Cafpi French Mortgage: The legal process

If at all possible, allow one working day at the end of your visit for completion of the preliminary negotiations and paperwork. Sale and purchase of French real estate is governed by French law whoever is buying or selling the property. Understanding what is going on may help you understand why it takes the time that it does.

The Notaire is a public official, addressed as Maître. A notaire is responsible for the conveyance, preparing the various documents and confirming the seller's title to the property, checking that there are no other mortgages on the property, etc. The notaire’s main responsibility is to see that the French record of property ownership is correct, rather than to be concerned about the individual’s personal circumstances. There is no conflict of interest if both parties use the same notaire; if they use separate notaires, the fee is divided between them. The Compromis de Vente is the first part of the sale process. The notaire or estate agent can draw up the Compromis de Vente. The Compromis de Vente is a legal contract; you should read it carefully before signing it to check that all the details and conditions are correct, such as:

Details of the vendor(s) and purchaser(s); make sure that your names and addresses, which may be unfamiliar to a French person, have been spelt correctly;

A full description of the property, including the “parcelle” numbers;
The surface area of the property and land;
Details of any fixtures and fittings included in the sale; “meubles” do not attract stamp duty and are commonly included in holiday flats;
Clauses suspensives, such as a clause stating that the agreement to purchase is subject to gaining mortgage finance. Other clauses can be inserted, such as the seller having to carry out necessary repairs;
Details of the mortgage and the date of when you should have the mortgage offer;
Confirmation that an asbestos inspection has taken place (all buildings built before 1997) within the last 3 months;
Depending on the département, properties pre-dating 1949 also need a lead plumbing inspection and a termite examination
Property price and agent’s fees;
Details of the notaire(s) and estate agent(s);
Target completion date – usually two or three months;
The penalties that will be incurred by either party if completion doesn't take place.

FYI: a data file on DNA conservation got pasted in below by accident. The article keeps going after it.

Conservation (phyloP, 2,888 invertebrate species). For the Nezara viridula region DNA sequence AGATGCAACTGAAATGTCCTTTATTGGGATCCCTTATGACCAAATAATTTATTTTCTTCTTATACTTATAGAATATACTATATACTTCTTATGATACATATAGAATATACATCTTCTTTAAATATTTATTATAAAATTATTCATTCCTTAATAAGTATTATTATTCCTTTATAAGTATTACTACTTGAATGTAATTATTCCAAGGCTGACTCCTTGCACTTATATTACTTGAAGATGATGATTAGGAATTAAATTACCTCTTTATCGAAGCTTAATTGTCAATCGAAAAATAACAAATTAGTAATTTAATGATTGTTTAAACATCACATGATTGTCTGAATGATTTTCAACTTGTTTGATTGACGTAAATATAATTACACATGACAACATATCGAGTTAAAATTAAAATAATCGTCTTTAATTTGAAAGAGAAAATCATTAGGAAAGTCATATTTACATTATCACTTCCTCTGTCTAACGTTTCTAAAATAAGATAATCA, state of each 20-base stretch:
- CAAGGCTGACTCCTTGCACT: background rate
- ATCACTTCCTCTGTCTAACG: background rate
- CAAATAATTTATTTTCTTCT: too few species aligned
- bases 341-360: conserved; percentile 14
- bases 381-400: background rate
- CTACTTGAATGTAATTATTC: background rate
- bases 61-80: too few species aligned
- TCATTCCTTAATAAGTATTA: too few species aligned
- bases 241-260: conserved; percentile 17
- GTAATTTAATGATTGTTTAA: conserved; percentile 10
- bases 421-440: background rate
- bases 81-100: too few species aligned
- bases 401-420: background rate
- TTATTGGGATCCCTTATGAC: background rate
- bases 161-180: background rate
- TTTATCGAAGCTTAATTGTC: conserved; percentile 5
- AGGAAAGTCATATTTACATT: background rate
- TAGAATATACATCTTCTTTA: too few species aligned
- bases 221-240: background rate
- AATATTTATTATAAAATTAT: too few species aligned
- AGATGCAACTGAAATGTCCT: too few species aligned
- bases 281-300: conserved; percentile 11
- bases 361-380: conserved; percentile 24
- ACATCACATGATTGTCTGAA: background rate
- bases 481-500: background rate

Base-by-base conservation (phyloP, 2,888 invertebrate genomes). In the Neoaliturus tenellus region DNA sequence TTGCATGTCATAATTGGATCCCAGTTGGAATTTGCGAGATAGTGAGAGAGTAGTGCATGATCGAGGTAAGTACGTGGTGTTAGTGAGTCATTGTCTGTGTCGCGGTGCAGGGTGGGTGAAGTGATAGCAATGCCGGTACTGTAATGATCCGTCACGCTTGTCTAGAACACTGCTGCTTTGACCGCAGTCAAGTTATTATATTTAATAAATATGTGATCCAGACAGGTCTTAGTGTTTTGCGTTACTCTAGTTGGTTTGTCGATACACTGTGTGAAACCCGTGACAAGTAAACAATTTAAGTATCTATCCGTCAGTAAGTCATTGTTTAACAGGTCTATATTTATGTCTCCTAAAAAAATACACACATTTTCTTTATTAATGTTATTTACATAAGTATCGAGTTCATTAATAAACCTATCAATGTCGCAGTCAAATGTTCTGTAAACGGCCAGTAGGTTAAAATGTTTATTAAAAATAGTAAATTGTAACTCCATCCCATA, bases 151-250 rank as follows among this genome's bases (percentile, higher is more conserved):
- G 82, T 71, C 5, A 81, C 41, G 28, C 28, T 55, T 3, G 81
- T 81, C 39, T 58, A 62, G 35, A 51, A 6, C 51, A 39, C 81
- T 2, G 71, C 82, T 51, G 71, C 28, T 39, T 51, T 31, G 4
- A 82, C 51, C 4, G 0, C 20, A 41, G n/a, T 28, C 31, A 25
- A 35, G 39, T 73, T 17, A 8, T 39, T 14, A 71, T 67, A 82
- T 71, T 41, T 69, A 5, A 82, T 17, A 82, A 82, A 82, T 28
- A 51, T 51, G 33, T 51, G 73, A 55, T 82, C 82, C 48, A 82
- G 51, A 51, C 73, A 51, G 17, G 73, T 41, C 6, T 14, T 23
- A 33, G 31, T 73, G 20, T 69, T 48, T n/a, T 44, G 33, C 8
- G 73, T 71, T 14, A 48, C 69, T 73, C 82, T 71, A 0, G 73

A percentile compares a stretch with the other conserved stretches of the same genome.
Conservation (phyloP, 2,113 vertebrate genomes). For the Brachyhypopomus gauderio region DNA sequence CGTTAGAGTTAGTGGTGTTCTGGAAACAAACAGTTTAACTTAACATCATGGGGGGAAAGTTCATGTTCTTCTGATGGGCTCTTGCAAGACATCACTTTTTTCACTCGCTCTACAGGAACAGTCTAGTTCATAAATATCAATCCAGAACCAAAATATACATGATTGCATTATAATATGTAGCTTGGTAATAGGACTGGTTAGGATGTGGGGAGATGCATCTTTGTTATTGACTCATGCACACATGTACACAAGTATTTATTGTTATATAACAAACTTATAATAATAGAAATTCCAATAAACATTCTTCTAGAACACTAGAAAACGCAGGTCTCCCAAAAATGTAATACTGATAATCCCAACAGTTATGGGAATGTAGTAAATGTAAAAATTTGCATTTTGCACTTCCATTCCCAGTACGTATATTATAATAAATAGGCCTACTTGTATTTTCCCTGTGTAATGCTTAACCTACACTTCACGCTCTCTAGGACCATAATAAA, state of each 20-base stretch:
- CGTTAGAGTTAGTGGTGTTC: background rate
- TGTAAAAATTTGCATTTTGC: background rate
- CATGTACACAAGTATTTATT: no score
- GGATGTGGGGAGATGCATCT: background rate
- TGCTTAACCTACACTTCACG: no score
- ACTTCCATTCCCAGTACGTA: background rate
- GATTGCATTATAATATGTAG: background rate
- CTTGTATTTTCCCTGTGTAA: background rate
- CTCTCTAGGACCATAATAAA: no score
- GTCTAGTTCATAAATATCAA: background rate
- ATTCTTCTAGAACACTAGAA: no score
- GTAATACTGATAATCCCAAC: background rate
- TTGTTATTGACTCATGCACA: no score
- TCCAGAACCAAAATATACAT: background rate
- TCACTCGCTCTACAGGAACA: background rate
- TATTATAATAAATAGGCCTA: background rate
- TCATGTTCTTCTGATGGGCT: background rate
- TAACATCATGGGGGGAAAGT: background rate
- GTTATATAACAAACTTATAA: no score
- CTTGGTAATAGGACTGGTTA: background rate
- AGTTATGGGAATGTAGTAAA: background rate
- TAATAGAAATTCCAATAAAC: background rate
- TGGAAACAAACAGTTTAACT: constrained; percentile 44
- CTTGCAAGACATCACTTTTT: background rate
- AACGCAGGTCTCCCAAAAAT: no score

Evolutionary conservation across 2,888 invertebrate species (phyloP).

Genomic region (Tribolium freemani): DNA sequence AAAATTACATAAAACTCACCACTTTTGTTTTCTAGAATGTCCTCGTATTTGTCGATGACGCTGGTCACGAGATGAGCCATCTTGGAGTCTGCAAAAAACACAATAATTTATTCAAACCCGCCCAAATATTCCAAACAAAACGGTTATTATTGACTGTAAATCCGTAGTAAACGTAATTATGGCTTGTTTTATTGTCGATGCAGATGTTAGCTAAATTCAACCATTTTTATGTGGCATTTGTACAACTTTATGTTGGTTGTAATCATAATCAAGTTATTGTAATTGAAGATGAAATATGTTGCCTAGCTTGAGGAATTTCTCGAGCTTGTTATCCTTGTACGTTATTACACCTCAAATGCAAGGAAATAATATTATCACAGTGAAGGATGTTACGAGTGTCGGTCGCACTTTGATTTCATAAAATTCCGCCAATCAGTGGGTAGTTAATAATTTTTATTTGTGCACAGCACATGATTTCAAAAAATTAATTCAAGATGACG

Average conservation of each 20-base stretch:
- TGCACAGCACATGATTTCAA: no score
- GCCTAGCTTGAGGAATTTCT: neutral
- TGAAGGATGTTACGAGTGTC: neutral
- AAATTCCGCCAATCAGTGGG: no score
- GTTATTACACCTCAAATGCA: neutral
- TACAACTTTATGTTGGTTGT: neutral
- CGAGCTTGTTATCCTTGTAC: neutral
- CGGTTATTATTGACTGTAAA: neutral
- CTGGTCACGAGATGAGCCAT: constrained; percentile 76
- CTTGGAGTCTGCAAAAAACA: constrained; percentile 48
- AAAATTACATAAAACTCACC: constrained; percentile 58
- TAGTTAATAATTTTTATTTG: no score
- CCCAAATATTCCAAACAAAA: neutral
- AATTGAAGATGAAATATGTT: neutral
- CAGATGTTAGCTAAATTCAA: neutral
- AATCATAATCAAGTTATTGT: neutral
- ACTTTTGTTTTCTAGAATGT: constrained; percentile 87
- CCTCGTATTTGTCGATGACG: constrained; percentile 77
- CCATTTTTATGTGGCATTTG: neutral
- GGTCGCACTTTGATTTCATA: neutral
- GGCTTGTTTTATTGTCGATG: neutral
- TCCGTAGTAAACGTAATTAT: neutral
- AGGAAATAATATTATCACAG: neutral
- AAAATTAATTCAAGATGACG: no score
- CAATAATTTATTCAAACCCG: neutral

Once the Compromis de Vente has been signed, French law gives the purchaser a 7-day cooling off period (loi Niertz). For this reason, each buyer must be sent an individual copy of the Compromis de Vente by recorded delivery.

Although the Compromis de Vente contains a clause suspensive to allow for mortgage finance to be arranged, time is of the essence and if you do not make reasonable efforts to obtain mortgage finance in time, you could forfeit the deposit. Some agents are reluctant to take a "clause suspensive" buyer seriously as a surprisingly high percentage of deals in France fall through when the buyer can't raise the funds and exercises their right to withdraw. (NB the upside of this is that many "sold" properties come back on the market after about 6 weeks: It is not unusual for a seller to be disappointed 3 or 4 times in a row by purchasers withdrawing!) For this reason, it is much safer to obtain a prior decision in principle and a CAFPI mortgage pre-approval certificate: It may also help you get a better price as you are almost a cash buyer.
If you sign a Compromis de Vente affirming that you will not be relying on mortgage funds to complete the purchase, you may find that you will not be permitted to do so later. On the other hand, it is possible to discard a decision in principle.

A short time before the notaire is ready to complete the transfer, you will be sent a draft (projet de l'acte) of the Acte de Vente, which is the final deed of sale. It will contain much of the same information as in the original Compromis de Vente, but again needs to be checked thoroughly. The Acte de Vente will also state the date that you may take possession of the property. If you have not already done so, you will be asked to produce your birth certificate and passport, together with marriage certificate and divorce decree if applicable, to confirm your civil status.

If you think you are unable to attend the signing of the Acte de Vente you can give a mandat to authorise someone to act on your behalf. A reputable estate agent usually offers this as a free service. Once the Acte de Vente has been signed and witnessed, the notaire has to pay all the taxes, settle all the accounts of the purchase/sale and register the deeds and mortgage. A few months later you will receive a certificate informing you that the title has been registered. The original title deed is kept by the notaire, but the Notaire’s Etude is able to make authorised copies.

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